Education is key to British agriculture

The Newbury & District Agricultural Society run a strong education programme, offering free of charge activities and demonstrations to all schools in Berkshire. Jan Murray, our Education Officer heads up the programme and takes us through a typical week for her.


As the schools have now closed for the summer, I am taking a moment to reflect on how varied my days have been so far this year.

Myself and Pam Hillier-Brook, a member of the Education Committee, ran a sausage workshop at Kennel Lane, a Special School in Bracknell for the first day of their Forest Schools themed week. Pam and I are both certified in sausage making, (not everyone can claim that status!), and Pam usually takes on board the linking of the sausages once they have come through the machine. Having done this for many school visits now she is quite the expert and the sausages look more professional than my efforts. It doesn’t matter how complex the learning needs of the pupils are, when the meat starts coming through the machine, the children are completely mesmerised. We left the school with three plates of fat sausages, which they planned to barbeque and share around the following day.

Pam and I then attended the final of the Farming, Environment and Sustainability Challenge held at the Arlington Arts Centre, thanks to the generosity of Mary Hare School. Two teams made it to the final; Kennet School and The Downs School, and it was a battle of the preserves! Kennet School worked with The English Provender Company on designing new flavours of chutneys, whilst The Downs School spoke passionately about preserving our hedgerows through the making of homemade jams. I think the judges had a great job this year as there were tastings to be had from both teams and I had to remind them not to indulge too enthusiastically as we also enjoyed a delicious buffet lunch, although the students were all too nervous to eat much and some took “doggie bags” away to enjoy after the event. Much deliberation took place before Kennet were announced as the winners. I am so relieved I did not have to get involved in separating these equally excellent challenges.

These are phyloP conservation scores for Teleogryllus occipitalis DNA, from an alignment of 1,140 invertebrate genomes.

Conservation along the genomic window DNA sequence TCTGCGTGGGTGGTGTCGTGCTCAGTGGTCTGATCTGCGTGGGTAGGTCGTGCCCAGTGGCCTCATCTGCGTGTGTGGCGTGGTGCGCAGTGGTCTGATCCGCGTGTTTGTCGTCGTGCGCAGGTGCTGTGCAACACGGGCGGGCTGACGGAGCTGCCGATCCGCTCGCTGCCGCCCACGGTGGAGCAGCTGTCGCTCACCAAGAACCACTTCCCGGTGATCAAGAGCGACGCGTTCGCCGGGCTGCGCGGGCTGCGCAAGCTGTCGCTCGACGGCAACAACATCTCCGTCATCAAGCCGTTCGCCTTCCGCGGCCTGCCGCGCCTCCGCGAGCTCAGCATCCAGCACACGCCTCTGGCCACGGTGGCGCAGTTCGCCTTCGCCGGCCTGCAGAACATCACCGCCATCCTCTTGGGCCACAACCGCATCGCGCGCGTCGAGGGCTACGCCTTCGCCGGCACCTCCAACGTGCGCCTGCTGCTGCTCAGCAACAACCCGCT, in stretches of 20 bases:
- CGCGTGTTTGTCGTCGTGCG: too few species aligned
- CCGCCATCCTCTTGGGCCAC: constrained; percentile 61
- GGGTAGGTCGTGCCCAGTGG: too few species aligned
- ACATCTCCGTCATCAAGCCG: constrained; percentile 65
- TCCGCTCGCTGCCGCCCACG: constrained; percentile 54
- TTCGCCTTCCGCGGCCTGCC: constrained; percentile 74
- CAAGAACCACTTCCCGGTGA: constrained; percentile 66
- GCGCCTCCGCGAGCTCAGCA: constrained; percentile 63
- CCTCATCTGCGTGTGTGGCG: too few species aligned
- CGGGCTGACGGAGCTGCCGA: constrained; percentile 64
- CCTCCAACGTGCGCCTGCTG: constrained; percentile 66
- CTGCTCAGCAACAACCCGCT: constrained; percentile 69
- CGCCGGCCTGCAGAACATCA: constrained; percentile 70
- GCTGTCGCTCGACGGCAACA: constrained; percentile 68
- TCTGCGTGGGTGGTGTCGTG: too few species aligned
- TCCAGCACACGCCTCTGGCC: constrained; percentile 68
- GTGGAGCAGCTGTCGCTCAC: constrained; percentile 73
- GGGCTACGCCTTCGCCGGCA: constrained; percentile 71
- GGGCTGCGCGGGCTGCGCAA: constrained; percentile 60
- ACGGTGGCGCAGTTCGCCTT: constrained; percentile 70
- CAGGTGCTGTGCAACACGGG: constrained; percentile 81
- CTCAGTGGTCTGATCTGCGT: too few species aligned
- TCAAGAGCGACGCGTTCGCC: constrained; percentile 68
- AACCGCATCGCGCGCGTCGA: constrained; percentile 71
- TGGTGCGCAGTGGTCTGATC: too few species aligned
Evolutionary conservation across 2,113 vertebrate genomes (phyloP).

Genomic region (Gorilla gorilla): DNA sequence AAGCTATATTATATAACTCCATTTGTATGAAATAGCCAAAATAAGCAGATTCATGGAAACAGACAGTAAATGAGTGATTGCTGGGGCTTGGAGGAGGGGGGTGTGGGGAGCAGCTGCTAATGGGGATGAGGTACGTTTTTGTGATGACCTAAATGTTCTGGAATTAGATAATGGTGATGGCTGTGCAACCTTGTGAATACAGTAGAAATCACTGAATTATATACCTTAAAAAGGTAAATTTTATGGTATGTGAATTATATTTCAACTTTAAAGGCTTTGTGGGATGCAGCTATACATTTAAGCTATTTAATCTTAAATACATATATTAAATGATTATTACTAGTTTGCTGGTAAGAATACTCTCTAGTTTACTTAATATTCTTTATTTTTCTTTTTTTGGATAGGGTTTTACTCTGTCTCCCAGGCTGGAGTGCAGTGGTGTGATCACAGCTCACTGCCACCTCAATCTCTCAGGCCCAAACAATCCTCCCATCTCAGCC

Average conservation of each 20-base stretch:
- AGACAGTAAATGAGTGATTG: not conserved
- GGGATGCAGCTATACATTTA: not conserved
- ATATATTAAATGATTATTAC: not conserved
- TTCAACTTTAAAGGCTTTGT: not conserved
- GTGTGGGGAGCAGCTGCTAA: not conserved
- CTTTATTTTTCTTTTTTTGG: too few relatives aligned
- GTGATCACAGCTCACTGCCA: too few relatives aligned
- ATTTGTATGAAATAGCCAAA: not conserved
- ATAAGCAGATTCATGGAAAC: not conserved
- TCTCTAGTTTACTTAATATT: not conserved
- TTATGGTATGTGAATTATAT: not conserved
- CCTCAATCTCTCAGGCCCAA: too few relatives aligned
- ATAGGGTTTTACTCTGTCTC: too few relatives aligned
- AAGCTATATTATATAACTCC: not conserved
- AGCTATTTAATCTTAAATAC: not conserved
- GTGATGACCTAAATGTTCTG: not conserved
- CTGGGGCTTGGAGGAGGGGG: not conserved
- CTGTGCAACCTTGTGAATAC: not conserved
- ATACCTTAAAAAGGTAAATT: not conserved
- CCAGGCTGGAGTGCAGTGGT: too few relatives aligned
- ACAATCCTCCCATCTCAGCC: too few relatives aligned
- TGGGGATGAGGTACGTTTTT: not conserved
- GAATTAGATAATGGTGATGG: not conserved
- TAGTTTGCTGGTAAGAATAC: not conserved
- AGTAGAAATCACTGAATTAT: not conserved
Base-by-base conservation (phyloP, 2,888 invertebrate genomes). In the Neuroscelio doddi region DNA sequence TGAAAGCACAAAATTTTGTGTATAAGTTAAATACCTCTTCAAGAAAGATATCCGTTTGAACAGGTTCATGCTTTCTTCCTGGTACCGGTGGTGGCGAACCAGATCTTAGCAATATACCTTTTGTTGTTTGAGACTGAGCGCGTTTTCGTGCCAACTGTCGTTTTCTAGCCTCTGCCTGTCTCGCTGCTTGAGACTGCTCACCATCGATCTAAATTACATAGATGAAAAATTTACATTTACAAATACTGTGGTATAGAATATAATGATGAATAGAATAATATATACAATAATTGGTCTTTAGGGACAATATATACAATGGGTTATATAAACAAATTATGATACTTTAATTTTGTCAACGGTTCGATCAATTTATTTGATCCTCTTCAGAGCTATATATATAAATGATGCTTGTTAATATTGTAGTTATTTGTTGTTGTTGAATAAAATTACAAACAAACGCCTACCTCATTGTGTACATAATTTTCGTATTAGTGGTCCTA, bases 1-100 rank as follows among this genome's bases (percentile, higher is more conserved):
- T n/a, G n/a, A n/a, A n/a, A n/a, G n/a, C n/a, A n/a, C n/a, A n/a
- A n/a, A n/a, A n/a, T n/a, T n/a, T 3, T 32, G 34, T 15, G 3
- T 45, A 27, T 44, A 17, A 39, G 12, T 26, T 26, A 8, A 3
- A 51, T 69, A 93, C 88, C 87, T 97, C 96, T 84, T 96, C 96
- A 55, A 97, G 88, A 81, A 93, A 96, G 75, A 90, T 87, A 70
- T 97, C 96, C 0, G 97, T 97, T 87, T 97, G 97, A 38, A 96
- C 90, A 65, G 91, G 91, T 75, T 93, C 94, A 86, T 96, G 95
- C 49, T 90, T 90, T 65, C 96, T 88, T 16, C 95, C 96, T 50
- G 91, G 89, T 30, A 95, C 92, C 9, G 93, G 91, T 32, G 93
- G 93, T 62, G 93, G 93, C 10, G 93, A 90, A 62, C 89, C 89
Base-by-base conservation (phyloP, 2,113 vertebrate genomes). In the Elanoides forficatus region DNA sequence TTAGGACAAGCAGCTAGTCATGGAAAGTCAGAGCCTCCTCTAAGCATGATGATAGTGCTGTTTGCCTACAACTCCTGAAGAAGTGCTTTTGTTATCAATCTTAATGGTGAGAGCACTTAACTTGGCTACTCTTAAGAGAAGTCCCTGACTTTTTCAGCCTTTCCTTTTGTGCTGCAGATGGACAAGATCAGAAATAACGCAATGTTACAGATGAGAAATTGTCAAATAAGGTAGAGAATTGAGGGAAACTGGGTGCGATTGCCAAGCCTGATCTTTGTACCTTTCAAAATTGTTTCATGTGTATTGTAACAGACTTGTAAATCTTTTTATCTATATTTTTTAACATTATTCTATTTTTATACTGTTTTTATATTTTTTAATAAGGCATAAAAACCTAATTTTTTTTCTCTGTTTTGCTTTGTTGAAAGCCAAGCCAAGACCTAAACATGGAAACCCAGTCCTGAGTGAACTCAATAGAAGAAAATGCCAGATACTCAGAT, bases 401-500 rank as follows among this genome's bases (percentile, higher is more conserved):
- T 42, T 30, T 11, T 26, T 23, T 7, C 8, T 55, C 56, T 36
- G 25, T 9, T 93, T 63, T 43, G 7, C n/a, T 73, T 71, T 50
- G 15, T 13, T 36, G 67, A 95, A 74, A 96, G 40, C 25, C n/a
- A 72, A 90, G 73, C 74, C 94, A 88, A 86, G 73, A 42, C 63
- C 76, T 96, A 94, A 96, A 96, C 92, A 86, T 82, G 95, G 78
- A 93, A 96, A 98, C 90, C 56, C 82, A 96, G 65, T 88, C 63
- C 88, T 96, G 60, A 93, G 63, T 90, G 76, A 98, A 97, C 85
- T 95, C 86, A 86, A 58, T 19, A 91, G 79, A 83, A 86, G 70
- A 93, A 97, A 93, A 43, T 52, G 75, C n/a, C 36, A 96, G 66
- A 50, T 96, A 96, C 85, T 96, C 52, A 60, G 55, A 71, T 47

The middle of the week involved a trip to Sheepdrove with Park House School. Having worked with them over the year running practical sessions using fresh produce from the walled garden, this was an opportunity for the students to visit and see for themselves where everything is grown. My first really wet visit there, the wind was howling and the rain did not let up all day. Nevertheless, we ploughed on and the youngsters stood in the dreadful weather sampling broad beans and strawberries before learning about the magical transformation that takes place in compost bins! We did manage to escape the weather for a while when we visited the polytunnels and got to stroke a bull.

I then visited Fielders Farm Shop with Addington Special School. Another of my Cookery Schools, this was a completely different experience. For one thing the sun was shining and Matt, the very enthusiastic manager, took the students round the premises, explaining where everything is sourced from locally. The students then purchased pasta and vegetables, which they were going to cook for their lunch on returning to school. I love these visits but they are tinged with a little sadness as it is the last time I will work with these young people.

My last day of the week I spent with Yattendon Primary School. With just 74 pupils in total, I worked with all of them at different times, accompanied by Buttercup the cow, Clover the goat and Rasher the pig, all wooden replicas I may add. We did sausage making, goat’s cheese tasting and the pupils were able to milk Buttercup and Clover.

 

 

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